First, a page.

Probably we all know the saying: the grass is always greener on the other side. This is something that a lot of our employees are feeling, seeing, and hoping. They hear the stories from their friends, see from different Facebook posts of their friends and company pages that they are following, and read from the articles what great things other employers, like Google, Facebook, or others are offering. Then they look at their employers and see that a lot of it is missing there.
All true, but I would say that they’ve been primed! So in case, you do not want to let your people go then in addition to different other important topics you should think of using priming yourself as well.
So what is priming? Lately, I have been studying the topic quite a lot and here are some things for you to know.
According to Psychology Today, priming is a nonconscious form of human memory concerned with the perceptual identification of words and objects. It refers to activating particular representations or associations in memory just before carrying out an action or task. For example, a person who sees the word “yellow” will be slightly faster to recognize the word “banana.” This happens because yellow and banana are closely associated in memory.
There are two great studies about priming that I’d like to share here. The first study was conducted by psychologists John Bargh in 1996 in New York University. A group of students was exposed to several words related to the elderly, such as gray, bald and wrinkle, in the course of the experiment. After the task was completed, students walked down a hallway to complete another task while experimenters secretly timed their walk. Students who had been primed with words about the elderly walked slower than control students, although they had no idea their actions had been affected. They didn’t even notice the trend of words related to being old. The second study was conducted in 1999 as a field experiment in a grocery store. For two weeks, stereotypically French and German music were played on alternating days and the amount of French wine versus German wine sold was measured. As it turned out, more French wine was sold on days when French music was playing and more German wine was sold on the German music days. Additionally, purchasers of wine were asked to fill out a brief survey, the results of which revealed that they were “unaware of the effects of music on their product choices.”
So yes, studies and experiment with priming have shown the effect on people actions. Based on which we can conclude that based on the information people receive via different communication channels they are primed to believe that “grass is greener on the other side”.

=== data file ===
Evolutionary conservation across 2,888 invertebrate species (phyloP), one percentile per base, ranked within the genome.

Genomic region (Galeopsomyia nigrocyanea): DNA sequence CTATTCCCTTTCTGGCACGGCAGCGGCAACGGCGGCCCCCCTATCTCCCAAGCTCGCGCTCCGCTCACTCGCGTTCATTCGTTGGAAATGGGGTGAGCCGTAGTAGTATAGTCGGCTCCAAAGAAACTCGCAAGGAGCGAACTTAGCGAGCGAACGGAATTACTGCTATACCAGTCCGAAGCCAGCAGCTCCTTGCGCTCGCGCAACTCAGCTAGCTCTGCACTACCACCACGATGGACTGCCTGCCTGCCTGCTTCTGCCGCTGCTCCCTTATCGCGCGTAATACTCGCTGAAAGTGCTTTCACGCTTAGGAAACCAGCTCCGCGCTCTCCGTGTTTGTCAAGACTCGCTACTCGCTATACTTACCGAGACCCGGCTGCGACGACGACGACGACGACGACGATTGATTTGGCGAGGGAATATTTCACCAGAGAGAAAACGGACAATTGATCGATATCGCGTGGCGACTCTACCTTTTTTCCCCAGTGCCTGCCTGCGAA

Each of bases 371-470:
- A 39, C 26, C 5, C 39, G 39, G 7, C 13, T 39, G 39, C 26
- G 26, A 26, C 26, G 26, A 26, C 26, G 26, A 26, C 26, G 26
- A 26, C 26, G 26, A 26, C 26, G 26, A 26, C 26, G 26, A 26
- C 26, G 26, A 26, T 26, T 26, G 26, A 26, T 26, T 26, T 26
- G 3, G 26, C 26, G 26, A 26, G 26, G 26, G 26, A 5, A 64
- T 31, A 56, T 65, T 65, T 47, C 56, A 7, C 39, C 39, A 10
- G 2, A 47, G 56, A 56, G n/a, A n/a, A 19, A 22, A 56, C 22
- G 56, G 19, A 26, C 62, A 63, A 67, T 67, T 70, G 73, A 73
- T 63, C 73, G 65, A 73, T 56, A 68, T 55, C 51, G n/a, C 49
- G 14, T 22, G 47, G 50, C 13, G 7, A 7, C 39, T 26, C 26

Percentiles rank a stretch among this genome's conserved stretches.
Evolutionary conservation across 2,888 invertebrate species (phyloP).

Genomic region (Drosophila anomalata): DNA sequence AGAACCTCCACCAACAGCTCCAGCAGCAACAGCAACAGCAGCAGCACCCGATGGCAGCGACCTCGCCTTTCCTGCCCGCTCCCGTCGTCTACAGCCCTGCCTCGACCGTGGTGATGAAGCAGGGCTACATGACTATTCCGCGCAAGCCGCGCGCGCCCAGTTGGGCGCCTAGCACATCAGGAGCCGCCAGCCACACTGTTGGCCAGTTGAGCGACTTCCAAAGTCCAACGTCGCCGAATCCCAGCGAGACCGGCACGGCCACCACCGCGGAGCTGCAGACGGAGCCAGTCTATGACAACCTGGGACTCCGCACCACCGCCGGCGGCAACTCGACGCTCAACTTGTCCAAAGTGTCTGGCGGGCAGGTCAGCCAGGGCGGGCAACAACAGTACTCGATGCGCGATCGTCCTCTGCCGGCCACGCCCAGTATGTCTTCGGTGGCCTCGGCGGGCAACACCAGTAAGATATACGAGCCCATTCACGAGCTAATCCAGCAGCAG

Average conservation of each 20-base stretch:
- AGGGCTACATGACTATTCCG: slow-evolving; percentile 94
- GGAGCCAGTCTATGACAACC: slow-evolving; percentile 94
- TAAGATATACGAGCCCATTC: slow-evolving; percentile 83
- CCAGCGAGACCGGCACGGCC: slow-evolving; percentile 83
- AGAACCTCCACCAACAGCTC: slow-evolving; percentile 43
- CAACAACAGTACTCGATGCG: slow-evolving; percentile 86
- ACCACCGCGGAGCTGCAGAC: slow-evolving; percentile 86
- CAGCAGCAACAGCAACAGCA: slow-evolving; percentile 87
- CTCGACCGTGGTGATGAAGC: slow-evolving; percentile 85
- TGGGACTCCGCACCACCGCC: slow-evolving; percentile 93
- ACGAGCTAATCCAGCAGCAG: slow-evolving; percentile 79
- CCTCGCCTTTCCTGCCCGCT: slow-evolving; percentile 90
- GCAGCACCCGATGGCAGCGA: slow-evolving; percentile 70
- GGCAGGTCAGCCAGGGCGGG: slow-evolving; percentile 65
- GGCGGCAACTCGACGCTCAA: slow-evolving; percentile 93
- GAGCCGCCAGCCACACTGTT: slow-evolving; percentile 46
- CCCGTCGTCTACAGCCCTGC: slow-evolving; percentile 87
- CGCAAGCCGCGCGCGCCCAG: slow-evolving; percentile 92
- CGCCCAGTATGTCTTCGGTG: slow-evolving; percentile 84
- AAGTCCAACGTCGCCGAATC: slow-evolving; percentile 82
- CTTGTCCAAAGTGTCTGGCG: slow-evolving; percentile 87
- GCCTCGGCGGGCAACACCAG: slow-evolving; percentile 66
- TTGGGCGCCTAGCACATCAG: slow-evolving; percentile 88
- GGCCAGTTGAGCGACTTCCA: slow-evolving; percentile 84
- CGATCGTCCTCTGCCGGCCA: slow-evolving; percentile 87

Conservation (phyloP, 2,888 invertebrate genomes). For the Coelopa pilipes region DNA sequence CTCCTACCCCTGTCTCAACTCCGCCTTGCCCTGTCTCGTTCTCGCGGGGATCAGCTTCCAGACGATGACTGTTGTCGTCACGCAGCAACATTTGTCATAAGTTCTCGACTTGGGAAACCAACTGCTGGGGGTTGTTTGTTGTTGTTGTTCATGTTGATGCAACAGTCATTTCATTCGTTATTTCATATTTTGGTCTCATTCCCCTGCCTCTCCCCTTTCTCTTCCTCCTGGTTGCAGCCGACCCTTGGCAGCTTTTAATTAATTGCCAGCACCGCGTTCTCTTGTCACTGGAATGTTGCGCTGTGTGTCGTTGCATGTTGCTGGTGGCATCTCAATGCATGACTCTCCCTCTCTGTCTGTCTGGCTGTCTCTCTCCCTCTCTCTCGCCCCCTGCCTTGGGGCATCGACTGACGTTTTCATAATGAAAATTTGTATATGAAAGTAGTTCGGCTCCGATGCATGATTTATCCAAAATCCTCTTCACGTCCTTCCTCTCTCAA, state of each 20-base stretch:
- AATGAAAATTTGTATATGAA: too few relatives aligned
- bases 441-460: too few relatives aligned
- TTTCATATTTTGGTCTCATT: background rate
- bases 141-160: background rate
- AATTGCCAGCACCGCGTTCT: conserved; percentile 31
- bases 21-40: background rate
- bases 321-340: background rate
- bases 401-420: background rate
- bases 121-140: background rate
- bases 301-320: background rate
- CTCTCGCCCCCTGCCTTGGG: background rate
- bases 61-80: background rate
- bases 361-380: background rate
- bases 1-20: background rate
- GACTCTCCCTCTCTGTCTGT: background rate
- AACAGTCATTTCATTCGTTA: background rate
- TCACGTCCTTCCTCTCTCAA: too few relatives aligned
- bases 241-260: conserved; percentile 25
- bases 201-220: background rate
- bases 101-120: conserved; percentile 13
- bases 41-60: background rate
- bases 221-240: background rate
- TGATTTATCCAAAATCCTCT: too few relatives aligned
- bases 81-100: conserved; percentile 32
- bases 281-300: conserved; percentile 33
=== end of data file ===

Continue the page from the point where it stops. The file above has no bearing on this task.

What can employers do to keep their employees and fire back? Well, it is time to use priming as well.
(1) use Social Media to post pictures and short movie clips of different team activities, of your workplace, and company achievements, etc. Offer some common hashtags that your people can use like #lovemyjob, #funatXYZ or similar. But please do not forget the GDPR before doing any public posting with your people.
(2) use your internal Thought Leaders as Spokes Person’s to spread the word during different meetings, gatherings, or internal seminars. One of the Spokes Person’s should definitely be the CEO of the organization. As one of my colleagues said a long time ago, “CEOs and other top managers are like celebrities to the majority of the workforce, this what they say or do is closely and keenly followed by them”.
(3) use pictures and post them around the workplace. You can use different pictures, like pictures of your people during some team events or pictures of a colleague with the quota of why this person likes to work at your company or what he/she likes the most.
(4) use motivational pictures with positive quotas to energize your team. For instance*, research has shown that exposing students to lists of positive words can result in them working harder, longer, and with more motivation. This is why in some offices firms replace, for instance, pictures and artwork with lists of positive words. But this is a place where you should keep in your mind the culture of your organization and its location. For instance, this kind of technique tends to work better in the U.S. than in Europe.
(5) encourage teamwork and networking inside your company. It is well-known information that those employees who have a close friend at work are more engaged and will less likely leave their work.
There are definitely other options available as well that you can use to prime (positively) your employees to make them see that the color of the grass is the same everywhere. So share your experience, leave your comment!
Sources used in this post:
*Kinley, N., Ben-Hur, S. Changing Employee Behavior: A Practical Guide for Managers. 2015